“Strangers are just family you have yet to come to know.” ~ Mitch Albom
It was the first day I was able to get out of bed since getting my heart shattered.
I thought I would practice a little self care and get my hair cut, try to start feeling human again.
When my hairdresser asked how I had been, I didn’t even know how to answer the question. I wanted to lie and say “fine” because that’s what you’re supposed to do when you make small talk. Before I even realized what was happening, the tears started rolling down my cheeks—and then came the daunting realization that I was not yet ready for small talk.
Without missing a beat, this woman who barely knew me gathered me in her arms and held me as I sobbed in the middle of the salon, broken and crushed, my heart scattered everywhere, like the locks of hair across the floor.
She said to me, “I can feel every ounce of your pain and its heartbreaking.”
I had been feeling so incredibly hurt and angry and hopeless for days. When people we open our hearts and souls to hurt us, we lose faith. When the unthinkable happens, and we realize that the person we built a life with isn’t actually our person, it isn’t an easy thing to process at first.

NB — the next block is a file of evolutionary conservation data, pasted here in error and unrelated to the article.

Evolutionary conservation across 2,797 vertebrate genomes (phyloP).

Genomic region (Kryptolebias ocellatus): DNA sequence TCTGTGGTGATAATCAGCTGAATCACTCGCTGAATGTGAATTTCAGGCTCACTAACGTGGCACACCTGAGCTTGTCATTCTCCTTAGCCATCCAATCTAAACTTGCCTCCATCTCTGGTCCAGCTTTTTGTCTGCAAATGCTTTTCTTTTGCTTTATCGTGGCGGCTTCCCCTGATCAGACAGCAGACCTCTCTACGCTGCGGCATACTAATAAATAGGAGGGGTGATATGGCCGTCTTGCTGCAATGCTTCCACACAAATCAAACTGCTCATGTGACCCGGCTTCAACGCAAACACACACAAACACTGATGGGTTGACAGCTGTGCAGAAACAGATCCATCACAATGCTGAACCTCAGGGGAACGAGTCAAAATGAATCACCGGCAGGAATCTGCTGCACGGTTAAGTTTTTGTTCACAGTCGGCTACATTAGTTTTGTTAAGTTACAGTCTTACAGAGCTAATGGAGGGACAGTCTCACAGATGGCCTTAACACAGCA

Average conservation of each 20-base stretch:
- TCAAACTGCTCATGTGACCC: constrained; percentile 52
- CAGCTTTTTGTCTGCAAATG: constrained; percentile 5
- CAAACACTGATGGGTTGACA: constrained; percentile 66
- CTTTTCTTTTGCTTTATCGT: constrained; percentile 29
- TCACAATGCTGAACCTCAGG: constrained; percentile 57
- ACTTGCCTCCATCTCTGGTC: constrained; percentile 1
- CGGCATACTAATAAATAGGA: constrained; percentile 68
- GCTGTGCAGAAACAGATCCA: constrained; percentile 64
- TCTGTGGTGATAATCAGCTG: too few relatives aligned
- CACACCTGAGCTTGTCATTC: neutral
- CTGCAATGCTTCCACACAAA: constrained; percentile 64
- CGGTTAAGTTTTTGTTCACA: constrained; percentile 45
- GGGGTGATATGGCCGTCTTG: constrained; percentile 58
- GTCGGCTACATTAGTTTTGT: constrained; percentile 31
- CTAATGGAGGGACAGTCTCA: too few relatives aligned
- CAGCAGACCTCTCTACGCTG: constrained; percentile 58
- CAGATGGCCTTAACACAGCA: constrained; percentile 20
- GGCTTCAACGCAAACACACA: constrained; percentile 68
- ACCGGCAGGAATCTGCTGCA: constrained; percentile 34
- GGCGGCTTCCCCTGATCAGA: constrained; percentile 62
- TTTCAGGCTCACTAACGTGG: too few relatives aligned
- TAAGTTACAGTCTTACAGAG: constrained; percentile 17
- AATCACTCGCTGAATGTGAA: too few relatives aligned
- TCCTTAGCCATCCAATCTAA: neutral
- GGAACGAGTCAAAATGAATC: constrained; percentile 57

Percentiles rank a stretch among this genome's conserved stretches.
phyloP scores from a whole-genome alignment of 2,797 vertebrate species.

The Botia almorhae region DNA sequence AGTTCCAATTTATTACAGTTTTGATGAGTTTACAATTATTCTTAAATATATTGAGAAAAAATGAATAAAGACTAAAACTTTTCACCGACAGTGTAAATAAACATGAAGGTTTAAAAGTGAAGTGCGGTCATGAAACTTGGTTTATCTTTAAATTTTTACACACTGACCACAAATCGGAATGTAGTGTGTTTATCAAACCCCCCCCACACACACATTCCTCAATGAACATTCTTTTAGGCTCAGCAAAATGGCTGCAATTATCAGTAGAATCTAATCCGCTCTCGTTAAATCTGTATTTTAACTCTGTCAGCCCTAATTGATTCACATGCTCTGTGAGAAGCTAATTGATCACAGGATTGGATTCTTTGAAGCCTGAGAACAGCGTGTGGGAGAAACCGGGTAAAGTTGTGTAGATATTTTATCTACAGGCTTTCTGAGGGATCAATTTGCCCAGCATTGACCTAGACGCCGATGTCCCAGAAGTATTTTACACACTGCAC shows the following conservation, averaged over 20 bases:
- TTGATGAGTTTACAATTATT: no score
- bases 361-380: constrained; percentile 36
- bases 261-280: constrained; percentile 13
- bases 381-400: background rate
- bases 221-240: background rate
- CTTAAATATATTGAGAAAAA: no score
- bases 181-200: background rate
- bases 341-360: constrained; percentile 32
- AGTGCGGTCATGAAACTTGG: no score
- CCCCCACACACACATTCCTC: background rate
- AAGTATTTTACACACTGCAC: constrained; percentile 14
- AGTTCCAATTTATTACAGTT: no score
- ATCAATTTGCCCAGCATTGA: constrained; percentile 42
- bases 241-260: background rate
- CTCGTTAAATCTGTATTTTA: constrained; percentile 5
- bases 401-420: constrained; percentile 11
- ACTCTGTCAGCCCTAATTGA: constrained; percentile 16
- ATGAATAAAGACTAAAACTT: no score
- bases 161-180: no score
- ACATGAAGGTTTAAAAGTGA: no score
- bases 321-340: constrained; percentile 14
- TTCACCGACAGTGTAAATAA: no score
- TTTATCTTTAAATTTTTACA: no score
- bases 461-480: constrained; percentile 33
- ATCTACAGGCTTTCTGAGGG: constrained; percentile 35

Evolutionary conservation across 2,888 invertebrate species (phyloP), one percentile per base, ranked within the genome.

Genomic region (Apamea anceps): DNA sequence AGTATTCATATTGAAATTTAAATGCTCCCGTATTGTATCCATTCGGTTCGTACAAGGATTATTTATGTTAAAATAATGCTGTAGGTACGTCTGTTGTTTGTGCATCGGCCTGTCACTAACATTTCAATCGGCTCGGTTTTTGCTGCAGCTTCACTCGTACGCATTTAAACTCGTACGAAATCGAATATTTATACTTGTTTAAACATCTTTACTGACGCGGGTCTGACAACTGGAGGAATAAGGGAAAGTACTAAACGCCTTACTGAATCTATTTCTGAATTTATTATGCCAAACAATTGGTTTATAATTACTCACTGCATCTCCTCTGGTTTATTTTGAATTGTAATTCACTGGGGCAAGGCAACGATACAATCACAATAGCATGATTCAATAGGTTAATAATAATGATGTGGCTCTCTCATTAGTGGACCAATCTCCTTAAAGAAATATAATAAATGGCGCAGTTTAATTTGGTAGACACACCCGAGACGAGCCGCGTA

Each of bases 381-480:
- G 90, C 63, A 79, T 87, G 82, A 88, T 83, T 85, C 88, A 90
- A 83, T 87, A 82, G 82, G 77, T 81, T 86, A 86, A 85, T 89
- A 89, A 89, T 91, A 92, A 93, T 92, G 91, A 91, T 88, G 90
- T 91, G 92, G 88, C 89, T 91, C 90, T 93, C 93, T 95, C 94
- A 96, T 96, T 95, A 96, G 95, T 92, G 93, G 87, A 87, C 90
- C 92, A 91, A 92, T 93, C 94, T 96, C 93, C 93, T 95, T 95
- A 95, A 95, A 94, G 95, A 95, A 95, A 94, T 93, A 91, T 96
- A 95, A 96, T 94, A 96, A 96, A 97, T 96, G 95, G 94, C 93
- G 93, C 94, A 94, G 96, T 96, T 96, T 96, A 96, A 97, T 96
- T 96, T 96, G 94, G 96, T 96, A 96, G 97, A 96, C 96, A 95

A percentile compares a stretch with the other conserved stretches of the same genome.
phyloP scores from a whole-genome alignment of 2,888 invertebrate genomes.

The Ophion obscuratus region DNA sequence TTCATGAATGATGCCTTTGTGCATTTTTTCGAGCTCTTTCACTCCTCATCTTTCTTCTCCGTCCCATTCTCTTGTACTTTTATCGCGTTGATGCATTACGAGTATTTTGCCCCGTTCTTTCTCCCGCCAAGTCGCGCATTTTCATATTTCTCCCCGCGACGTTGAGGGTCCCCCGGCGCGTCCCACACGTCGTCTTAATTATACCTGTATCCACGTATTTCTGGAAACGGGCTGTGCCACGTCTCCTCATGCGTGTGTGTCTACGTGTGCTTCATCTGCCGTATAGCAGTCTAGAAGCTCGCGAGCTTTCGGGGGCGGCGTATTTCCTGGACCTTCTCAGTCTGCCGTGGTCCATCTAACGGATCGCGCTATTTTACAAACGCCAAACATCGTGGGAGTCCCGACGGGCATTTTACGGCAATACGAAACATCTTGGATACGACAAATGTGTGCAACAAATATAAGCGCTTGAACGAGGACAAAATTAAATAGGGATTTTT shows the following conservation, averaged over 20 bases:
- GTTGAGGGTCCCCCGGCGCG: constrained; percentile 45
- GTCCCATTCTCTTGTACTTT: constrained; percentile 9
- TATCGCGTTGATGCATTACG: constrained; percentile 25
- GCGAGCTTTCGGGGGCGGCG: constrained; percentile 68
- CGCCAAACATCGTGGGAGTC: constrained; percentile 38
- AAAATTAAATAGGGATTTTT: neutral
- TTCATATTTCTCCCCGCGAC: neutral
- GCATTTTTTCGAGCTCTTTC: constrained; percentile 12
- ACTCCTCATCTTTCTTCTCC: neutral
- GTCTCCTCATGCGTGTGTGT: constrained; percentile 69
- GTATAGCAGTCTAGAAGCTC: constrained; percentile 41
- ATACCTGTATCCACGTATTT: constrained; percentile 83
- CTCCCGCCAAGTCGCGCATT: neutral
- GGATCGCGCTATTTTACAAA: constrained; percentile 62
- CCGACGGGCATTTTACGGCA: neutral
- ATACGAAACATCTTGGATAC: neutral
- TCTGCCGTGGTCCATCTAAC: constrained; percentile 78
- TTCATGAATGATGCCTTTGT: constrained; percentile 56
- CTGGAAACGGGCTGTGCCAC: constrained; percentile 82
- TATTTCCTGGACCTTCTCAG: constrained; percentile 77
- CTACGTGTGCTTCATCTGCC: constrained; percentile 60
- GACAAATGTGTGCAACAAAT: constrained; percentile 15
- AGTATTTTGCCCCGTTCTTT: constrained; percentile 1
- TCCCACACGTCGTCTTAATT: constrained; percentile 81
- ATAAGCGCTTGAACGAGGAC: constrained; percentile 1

I was embarrassed that I could not hold myself together for a simple haircut. Coming undone and falling apart is not exactly something I wanted to share with the world—I wanted to put on a front and act like I didn’t give a sh*t because I deserved better anyway.
I felt like my tears were admitting my failure. I had lost a relationship, lost a friend, and lost a home—I was lost.
But this angel of a practical stranger me took care of me in a way that I so needed. I opened up to someone I hardly knew, and just let all my hurt pour out into her arms. We cried together.
In just that moment, my wound closed just a bit more, and served as a gentle reminder that there are truly good people in this world. I began to understand that I was not alone, and that my heart would someday heal.
Most importantly, this act of kindness showed me that it’s okay to admit that you’re not okay.
In times of sorrow and devastation, it’s okay to allow ourselves to be vulnerable. It’s okay to let others take care of us sometimes.
When we allow ourselves to be vulnerable, it makes room in our hearts for those who deserve a place in it. And in being comfortable with this process, it teaches us to feel for others and care for others who are going through their own hurts. It makes us human.
Sometimes it just starts with a haircut. (Mine was free.)
Author: Marianne Veitch
Editor: Khara-Jade Warren